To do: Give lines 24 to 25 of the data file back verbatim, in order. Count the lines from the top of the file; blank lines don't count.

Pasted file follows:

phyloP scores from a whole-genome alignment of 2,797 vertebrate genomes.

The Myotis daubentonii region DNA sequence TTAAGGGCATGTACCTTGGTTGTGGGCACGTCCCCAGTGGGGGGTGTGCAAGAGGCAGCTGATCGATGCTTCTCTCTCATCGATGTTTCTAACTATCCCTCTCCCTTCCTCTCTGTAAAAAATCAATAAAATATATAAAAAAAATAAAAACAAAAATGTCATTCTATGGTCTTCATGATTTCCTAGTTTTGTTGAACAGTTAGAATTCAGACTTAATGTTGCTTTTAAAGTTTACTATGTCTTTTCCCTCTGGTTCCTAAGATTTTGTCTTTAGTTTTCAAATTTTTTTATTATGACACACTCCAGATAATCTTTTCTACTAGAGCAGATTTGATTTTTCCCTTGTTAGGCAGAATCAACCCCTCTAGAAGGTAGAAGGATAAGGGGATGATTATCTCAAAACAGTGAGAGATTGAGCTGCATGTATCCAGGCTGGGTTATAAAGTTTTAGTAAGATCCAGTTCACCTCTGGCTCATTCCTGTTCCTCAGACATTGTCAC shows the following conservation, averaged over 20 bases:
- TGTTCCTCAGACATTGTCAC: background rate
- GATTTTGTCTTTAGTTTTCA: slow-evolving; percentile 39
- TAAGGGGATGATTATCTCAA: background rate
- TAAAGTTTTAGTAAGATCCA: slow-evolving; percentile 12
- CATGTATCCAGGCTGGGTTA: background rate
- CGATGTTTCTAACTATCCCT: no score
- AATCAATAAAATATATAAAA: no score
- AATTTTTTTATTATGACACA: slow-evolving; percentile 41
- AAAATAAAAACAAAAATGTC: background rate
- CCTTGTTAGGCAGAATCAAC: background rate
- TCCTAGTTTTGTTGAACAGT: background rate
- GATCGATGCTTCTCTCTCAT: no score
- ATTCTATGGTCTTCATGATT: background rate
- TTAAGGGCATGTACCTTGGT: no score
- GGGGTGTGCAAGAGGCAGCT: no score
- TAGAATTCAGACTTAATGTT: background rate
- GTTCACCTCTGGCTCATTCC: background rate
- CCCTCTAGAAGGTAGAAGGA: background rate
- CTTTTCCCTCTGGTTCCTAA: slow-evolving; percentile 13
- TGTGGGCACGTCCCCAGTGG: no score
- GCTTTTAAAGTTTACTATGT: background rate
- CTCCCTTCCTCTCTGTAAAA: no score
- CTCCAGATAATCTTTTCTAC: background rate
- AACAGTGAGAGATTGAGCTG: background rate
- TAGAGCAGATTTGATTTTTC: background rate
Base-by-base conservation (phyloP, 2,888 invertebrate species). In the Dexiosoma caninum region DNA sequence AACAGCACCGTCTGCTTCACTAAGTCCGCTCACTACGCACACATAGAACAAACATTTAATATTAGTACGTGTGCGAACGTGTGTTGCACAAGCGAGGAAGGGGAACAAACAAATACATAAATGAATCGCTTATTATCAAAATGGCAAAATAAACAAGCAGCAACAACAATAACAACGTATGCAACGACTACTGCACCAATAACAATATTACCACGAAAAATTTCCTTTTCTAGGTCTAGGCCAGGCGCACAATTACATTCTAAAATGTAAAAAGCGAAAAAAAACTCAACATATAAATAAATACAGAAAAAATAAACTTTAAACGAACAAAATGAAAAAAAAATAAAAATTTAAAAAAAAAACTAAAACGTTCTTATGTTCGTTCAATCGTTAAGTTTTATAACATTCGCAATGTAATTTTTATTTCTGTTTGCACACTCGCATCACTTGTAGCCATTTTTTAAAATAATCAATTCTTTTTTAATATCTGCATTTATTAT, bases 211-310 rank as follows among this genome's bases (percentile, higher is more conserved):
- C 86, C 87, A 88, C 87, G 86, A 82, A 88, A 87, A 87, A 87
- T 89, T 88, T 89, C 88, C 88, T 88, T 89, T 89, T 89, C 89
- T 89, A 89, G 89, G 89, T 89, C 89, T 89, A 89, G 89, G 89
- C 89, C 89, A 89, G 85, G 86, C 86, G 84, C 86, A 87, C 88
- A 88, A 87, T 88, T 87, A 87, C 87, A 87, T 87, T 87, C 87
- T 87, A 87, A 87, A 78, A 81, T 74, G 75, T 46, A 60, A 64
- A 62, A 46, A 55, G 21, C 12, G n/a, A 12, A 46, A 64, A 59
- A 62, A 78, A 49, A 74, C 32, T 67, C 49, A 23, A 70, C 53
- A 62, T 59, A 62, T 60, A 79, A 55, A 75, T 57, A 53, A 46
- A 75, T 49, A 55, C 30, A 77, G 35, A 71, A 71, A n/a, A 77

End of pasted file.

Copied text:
- CTCCCTTCCTCTCTGTAAAA: no score
- CTCCAGATAATCTTTTCTAC: background rate